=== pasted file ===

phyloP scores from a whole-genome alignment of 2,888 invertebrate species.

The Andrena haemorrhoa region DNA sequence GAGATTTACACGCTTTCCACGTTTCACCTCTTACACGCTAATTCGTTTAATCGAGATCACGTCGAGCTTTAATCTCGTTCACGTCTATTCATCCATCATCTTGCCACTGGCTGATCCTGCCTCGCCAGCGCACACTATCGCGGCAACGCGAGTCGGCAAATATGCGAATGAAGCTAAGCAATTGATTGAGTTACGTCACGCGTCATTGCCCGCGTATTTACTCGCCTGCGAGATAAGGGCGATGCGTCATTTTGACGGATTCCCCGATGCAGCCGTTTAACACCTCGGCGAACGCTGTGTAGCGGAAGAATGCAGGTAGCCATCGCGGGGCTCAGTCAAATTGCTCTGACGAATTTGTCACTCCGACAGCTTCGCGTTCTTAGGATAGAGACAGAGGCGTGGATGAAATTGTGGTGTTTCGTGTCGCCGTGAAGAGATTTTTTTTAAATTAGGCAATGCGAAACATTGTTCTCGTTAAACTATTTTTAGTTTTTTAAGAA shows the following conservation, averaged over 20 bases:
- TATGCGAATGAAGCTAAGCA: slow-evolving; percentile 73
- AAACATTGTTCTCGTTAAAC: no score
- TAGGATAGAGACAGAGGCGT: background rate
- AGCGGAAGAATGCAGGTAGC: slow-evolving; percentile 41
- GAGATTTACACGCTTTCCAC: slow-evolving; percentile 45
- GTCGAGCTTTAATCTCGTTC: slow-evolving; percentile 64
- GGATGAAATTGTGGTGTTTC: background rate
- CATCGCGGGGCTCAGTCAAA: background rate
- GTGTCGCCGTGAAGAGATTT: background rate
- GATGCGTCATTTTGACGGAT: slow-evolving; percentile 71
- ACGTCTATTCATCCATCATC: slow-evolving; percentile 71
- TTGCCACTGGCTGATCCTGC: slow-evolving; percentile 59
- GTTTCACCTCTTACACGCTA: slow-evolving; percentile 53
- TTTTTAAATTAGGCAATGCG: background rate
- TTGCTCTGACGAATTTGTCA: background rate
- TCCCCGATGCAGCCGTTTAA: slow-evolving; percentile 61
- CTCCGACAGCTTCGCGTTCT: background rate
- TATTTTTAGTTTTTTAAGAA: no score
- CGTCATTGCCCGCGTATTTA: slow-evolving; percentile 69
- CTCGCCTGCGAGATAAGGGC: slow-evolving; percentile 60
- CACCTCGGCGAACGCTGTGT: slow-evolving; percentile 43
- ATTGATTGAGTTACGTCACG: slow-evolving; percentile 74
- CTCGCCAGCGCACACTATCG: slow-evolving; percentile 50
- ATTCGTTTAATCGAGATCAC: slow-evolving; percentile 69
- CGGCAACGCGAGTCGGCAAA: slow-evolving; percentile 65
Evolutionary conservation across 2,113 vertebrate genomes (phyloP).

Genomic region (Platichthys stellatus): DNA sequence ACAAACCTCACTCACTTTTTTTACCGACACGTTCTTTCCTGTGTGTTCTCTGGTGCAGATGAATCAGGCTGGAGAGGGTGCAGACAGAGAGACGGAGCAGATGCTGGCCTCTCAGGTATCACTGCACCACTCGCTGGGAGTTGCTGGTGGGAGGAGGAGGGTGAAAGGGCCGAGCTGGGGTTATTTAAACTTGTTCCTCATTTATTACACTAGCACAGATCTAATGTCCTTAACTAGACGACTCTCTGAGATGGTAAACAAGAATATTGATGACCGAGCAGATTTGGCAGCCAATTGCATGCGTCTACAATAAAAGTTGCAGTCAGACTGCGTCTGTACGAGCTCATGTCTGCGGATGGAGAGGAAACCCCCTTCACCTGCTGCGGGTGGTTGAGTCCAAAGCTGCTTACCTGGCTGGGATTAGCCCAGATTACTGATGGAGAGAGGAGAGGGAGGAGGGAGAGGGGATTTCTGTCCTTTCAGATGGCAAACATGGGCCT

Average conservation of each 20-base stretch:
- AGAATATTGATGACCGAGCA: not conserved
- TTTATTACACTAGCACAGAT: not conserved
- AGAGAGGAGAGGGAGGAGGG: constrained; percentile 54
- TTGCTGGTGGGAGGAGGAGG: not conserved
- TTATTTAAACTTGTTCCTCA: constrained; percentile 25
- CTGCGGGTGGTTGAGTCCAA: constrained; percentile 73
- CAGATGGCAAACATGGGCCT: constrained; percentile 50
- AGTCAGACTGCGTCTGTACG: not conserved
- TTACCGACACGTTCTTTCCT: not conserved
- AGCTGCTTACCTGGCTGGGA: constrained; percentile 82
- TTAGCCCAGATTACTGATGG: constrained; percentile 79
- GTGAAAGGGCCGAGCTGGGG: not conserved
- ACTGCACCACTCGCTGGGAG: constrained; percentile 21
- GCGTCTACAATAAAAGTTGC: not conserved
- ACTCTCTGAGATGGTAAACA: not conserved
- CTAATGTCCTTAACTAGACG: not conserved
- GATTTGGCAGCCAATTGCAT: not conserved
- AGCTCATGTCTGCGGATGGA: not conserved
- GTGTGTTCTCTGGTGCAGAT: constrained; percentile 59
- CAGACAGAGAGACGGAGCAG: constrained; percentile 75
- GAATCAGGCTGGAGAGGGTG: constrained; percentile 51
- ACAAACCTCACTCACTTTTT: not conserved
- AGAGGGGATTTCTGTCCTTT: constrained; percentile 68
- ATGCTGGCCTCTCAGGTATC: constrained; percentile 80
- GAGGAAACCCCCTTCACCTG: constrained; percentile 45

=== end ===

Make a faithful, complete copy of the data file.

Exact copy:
phyloP scores from a whole-genome alignment of 2,888 invertebrate species.

The Andrena haemorrhoa region DNA sequence GAGATTTACACGCTTTCCACGTTTCACCTCTTACACGCTAATTCGTTTAATCGAGATCACGTCGAGCTTTAATCTCGTTCACGTCTATTCATCCATCATCTTGCCACTGGCTGATCCTGCCTCGCCAGCGCACACTATCGCGGCAACGCGAGTCGGCAAATATGCGAATGAAGCTAAGCAATTGATTGAGTTACGTCACGCGTCATTGCCCGCGTATTTACTCGCCTGCGAGATAAGGGCGATGCGTCATTTTGACGGATTCCCCGATGCAGCCGTTTAACACCTCGGCGAACGCTGTGTAGCGGAAGAATGCAGGTAGCCATCGCGGGGCTCAGTCAAATTGCTCTGACGAATTTGTCACTCCGACAGCTTCGCGTTCTTAGGATAGAGACAGAGGCGTGGATGAAATTGTGGTGTTTCGTGTCGCCGTGAAGAGATTTTTTTTAAATTAGGCAATGCGAAACATTGTTCTCGTTAAACTATTTTTAGTTTTTTAAGAA shows the following conservation, averaged over 20 bases:
- TATGCGAATGAAGCTAAGCA: slow-evolving; percentile 73
- AAACATTGTTCTCGTTAAAC: no score
- TAGGATAGAGACAGAGGCGT: background rate
- AGCGGAAGAATGCAGGTAGC: slow-evolving; percentile 41
- GAGATTTACACGCTTTCCAC: slow-evolving; percentile 45
- GTCGAGCTTTAATCTCGTTC: slow-evolving; percentile 64
- GGATGAAATTGTGGTGTTTC: background rate
- CATCGCGGGGCTCAGTCAAA: background rate
- GTGTCGCCGTGAAGAGATTT: background rate
- GATGCGTCATTTTGACGGAT: slow-evolving; percentile 71
- ACGTCTATTCATCCATCATC: slow-evolving; percentile 71
- TTGCCACTGGCTGATCCTGC: slow-evolving; percentile 59
- GTTTCACCTCTTACACGCTA: slow-evolving; percentile 53
- TTTTTAAATTAGGCAATGCG: background rate
- TTGCTCTGACGAATTTGTCA: background rate
- TCCCCGATGCAGCCGTTTAA: slow-evolving; percentile 61
- CTCCGACAGCTTCGCGTTCT: background rate
- TATTTTTAGTTTTTTAAGAA: no score
- CGTCATTGCCCGCGTATTTA: slow-evolving; percentile 69
- CTCGCCTGCGAGATAAGGGC: slow-evolving; percentile 60
- CACCTCGGCGAACGCTGTGT: slow-evolving; percentile 43
- ATTGATTGAGTTACGTCACG: slow-evolving; percentile 74
- CTCGCCAGCGCACACTATCG: slow-evolving; percentile 50
- ATTCGTTTAATCGAGATCAC: slow-evolving; percentile 69
- CGGCAACGCGAGTCGGCAAA: slow-evolving; percentile 65
Evolutionary conservation across 2,113 vertebrate genomes (phyloP).

Genomic region (Platichthys stellatus): DNA sequence ACAAACCTCACTCACTTTTTTTACCGACACGTTCTTTCCTGTGTGTTCTCTGGTGCAGATGAATCAGGCTGGAGAGGGTGCAGACAGAGAGACGGAGCAGATGCTGGCCTCTCAGGTATCACTGCACCACTCGCTGGGAGTTGCTGGTGGGAGGAGGAGGGTGAAAGGGCCGAGCTGGGGTTATTTAAACTTGTTCCTCATTTATTACACTAGCACAGATCTAATGTCCTTAACTAGACGACTCTCTGAGATGGTAAACAAGAATATTGATGACCGAGCAGATTTGGCAGCCAATTGCATGCGTCTACAATAAAAGTTGCAGTCAGACTGCGTCTGTACGAGCTCATGTCTGCGGATGGAGAGGAAACCCCCTTCACCTGCTGCGGGTGGTTGAGTCCAAAGCTGCTTACCTGGCTGGGATTAGCCCAGATTACTGATGGAGAGAGGAGAGGGAGGAGGGAGAGGGGATTTCTGTCCTTTCAGATGGCAAACATGGGCCT

Average conservation of each 20-base stretch:
- AGAATATTGATGACCGAGCA: not conserved
- TTTATTACACTAGCACAGAT: not conserved
- AGAGAGGAGAGGGAGGAGGG: constrained; percentile 54
- TTGCTGGTGGGAGGAGGAGG: not conserved
- TTATTTAAACTTGTTCCTCA: constrained; percentile 25
- CTGCGGGTGGTTGAGTCCAA: constrained; percentile 73
- CAGATGGCAAACATGGGCCT: constrained; percentile 50
- AGTCAGACTGCGTCTGTACG: not conserved
- TTACCGACACGTTCTTTCCT: not conserved
- AGCTGCTTACCTGGCTGGGA: constrained; percentile 82
- TTAGCCCAGATTACTGATGG: constrained; percentile 79
- GTGAAAGGGCCGAGCTGGGG: not conserved
- ACTGCACCACTCGCTGGGAG: constrained; percentile 21
- GCGTCTACAATAAAAGTTGC: not conserved
- ACTCTCTGAGATGGTAAACA: not conserved
- CTAATGTCCTTAACTAGACG: not conserved
- GATTTGGCAGCCAATTGCAT: not conserved
- AGCTCATGTCTGCGGATGGA: not conserved
- GTGTGTTCTCTGGTGCAGAT: constrained; percentile 59
- CAGACAGAGAGACGGAGCAG: constrained; percentile 75
- GAATCAGGCTGGAGAGGGTG: constrained; percentile 51
- ACAAACCTCACTCACTTTTT: not conserved
- AGAGGGGATTTCTGTCCTTT: constrained; percentile 68
- ATGCTGGCCTCTCAGGTATC: constrained; percentile 80
- GAGGAAACCCCCTTCACCTG: constrained; percentile 45